FUN FACTS ABOUT LATIN AMERICA (3)

Think you know potatoes???     Chile and Peru both battle it out to be known as the birthplace of the potato.  There is, however, scientific evidence that potatoes were domesticated as early as 10,000 years ago in the High Andes of southeastern Peru and northwestern Bolivia. Check out this link to Lima Easy to […]

Read More

Reblog: Lake Titikaka and the Uros on their floating Islands

I saw a documentary once about a group of indigenous peoples who literally built their islands, their homes, out of reeds.  The Uru or Uros are indigenous to the area of Peru and Bolivia and live on islands in the shared Lake Titicaca.  Currently, they live on approximately 120 man-made floating islands in the lake, […]

Read More

Reblog: In Cuzco’s Historic Streets, a Search for Inca Walls

  Some travellers have a gift for telling you about their journeys and making you feels as though you’re experiencing it right along with them.  Latin America Confidential writer Janus2 is one such storyteller.  I absolutely adored reading his post on the mix of ancient and modern in Cuzco’s streets, where one can party in […]

Read More

Reblog: Good People Doing Good Things (in Peru)

Jill, over at jilldennison.com (Filosofa’s World) hosts a segment every week where she showcases regular people who are doing good in our world.  On Wednesday, last week her “Good People Doing Good Things” segment focused on Peruvian doctor Richard Pun-Chong and the work he’s doing in Lima to alleviate the distress of families seeking medical assistance […]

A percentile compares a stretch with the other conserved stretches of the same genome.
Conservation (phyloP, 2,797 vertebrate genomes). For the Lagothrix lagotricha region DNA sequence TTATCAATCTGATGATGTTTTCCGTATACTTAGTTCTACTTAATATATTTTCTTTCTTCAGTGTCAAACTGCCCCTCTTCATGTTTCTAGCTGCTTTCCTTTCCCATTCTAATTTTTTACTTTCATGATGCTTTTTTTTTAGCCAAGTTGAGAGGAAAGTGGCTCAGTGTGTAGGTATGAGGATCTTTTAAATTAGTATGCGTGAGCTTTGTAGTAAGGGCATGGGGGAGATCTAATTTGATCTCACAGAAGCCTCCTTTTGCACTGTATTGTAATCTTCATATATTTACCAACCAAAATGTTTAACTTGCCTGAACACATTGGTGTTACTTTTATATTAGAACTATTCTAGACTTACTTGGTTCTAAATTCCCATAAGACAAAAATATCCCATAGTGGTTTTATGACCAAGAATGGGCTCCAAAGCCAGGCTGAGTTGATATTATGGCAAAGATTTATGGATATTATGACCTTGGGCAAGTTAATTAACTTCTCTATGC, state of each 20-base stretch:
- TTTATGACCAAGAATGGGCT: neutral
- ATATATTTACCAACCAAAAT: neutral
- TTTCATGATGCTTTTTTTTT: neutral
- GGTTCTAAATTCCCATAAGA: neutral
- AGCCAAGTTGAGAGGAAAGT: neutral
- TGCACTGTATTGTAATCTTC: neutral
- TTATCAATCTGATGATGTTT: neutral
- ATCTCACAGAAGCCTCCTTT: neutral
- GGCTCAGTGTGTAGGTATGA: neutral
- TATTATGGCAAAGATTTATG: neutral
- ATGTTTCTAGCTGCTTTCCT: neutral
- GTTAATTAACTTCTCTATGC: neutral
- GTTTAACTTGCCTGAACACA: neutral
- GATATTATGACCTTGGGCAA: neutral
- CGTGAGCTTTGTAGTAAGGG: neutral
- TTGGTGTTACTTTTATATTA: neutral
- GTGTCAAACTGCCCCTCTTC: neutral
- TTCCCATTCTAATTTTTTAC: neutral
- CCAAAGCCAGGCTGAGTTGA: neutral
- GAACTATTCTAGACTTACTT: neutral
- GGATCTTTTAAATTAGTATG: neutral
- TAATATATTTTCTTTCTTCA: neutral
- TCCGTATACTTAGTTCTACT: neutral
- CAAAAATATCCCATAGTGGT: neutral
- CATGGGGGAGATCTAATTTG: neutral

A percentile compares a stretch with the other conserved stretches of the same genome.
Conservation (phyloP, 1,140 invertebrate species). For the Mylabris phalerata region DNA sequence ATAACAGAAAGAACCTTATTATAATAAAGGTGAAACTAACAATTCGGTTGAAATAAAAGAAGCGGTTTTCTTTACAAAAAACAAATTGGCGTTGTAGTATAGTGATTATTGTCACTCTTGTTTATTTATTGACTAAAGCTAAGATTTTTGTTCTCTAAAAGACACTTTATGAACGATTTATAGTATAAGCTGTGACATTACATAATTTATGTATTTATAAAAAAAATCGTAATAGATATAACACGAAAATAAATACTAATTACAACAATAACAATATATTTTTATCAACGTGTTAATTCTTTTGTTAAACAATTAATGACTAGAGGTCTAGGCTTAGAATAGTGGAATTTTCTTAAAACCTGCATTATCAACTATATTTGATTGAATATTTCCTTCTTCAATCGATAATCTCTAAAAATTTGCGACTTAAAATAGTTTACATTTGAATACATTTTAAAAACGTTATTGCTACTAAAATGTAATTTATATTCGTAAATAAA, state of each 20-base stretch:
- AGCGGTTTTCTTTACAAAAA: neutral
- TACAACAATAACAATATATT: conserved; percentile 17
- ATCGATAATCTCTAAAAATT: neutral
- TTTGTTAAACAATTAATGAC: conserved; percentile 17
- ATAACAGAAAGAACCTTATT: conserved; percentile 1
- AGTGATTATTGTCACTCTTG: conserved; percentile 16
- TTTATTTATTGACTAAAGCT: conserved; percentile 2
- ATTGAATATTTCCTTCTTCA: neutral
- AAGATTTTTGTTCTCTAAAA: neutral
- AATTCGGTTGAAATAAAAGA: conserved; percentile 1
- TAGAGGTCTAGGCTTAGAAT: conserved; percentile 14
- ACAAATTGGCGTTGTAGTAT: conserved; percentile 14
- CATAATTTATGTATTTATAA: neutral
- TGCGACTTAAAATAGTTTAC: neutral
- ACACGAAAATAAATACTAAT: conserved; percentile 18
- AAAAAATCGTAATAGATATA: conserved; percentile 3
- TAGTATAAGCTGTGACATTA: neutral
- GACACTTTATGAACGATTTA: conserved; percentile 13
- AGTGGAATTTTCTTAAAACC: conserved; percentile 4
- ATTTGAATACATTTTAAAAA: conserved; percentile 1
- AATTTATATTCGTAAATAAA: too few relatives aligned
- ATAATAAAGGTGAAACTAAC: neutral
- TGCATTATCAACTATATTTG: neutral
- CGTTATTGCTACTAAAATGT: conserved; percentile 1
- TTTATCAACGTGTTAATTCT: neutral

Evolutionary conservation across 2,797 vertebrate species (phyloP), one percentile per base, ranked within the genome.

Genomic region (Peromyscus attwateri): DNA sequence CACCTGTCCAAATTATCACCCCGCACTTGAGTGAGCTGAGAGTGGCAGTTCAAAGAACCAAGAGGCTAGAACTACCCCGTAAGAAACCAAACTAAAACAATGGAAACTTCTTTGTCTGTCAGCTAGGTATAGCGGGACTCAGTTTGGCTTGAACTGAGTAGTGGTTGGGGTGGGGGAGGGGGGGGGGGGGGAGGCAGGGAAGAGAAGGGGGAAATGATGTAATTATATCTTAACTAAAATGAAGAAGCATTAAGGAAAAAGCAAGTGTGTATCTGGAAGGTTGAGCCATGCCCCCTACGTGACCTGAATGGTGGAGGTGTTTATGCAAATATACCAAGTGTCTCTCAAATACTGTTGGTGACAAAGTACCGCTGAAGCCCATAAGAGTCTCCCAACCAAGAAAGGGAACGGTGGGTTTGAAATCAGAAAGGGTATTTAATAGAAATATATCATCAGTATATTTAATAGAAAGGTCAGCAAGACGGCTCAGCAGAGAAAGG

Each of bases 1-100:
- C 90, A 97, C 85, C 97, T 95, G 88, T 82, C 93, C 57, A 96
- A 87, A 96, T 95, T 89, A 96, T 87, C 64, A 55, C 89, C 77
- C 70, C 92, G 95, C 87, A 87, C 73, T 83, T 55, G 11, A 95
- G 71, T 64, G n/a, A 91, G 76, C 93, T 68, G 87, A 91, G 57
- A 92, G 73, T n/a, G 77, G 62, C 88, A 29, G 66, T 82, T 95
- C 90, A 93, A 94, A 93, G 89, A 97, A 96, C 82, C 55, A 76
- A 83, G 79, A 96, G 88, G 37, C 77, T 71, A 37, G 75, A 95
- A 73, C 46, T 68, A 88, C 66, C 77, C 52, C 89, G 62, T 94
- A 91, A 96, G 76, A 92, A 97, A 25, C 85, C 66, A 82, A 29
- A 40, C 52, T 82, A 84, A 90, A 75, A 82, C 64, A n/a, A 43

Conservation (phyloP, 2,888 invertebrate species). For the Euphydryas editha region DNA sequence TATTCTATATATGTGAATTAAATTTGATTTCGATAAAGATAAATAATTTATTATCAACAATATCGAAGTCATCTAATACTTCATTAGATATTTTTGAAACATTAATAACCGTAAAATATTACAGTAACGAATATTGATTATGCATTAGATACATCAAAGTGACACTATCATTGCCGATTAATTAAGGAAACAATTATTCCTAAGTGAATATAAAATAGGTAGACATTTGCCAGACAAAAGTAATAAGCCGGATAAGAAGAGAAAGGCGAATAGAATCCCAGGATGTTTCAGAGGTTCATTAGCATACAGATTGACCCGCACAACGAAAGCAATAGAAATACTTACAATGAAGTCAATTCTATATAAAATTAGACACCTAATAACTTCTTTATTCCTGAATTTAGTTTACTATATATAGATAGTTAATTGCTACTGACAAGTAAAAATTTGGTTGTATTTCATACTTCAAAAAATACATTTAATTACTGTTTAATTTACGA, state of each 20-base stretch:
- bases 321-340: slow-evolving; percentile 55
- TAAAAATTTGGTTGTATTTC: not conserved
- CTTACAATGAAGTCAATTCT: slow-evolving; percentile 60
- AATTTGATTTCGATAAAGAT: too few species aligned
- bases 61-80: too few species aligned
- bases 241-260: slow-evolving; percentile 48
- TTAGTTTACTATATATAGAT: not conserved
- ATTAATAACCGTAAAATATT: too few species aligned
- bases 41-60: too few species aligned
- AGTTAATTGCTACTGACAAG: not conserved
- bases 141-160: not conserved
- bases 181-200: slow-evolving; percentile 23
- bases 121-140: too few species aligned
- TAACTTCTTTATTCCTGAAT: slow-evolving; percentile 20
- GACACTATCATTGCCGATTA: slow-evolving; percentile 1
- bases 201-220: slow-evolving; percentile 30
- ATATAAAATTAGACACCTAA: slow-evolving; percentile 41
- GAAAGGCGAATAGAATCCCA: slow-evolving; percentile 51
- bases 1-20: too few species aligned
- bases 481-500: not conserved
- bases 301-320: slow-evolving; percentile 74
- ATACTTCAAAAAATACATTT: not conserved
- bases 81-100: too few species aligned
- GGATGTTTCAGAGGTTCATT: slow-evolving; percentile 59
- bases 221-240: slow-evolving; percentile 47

Read More

Spell May in Books

The month of May is almost over and I just realised I didn’t do a month in books post.   M- Mala Onda (Bad Vibes) by Alberto Fuguet A- Aunt Julia and the Script Writer by Mario Vargas Llosa Y- Yaqui Delgado Wants to Kick Your Ass by Meg Medina     M For this ‘trip’ […]

Read More

Author Highlight: Mario Vargas Llosa

    Jorge Mario Pedro Vargas Llosa was born on March 28, 1936, and is more commonly known as Mario Vargas Llosa.  He is a Peruvian writer, politician, journalist, essayist and college professor. Mario Vargas Llosa was awarded the Nobel Prize for Literature in 2010 “for his cartography of structures of power and his trenchant images of the […]

Read More

Reblog: Slowing Down — A Busy Life of Leisure (A Visit to Ayacucho)

This birthday, Souvik and I decided to spend a weekend at Ayacucho, which ironically translates to “death corner” in the local Quechua language. Ayacucho is a town that has a unique and important past. It is the site of the Battle of Ayacucho, the decisive battle that brought about the end of Spanish colonial rule […] […]

Read More

Peru: Recent Archaeological Discovery

Last month, the National Geographic and other news sites released reports and details about an archaeological discovery in northern Peru.  More than 140 children and 200 young llamas appear to have been ritually sacrificed in an event that took place some 550 years ago on a bluff overlooking the Pacific Ocean, in the shadow of what […]

Read More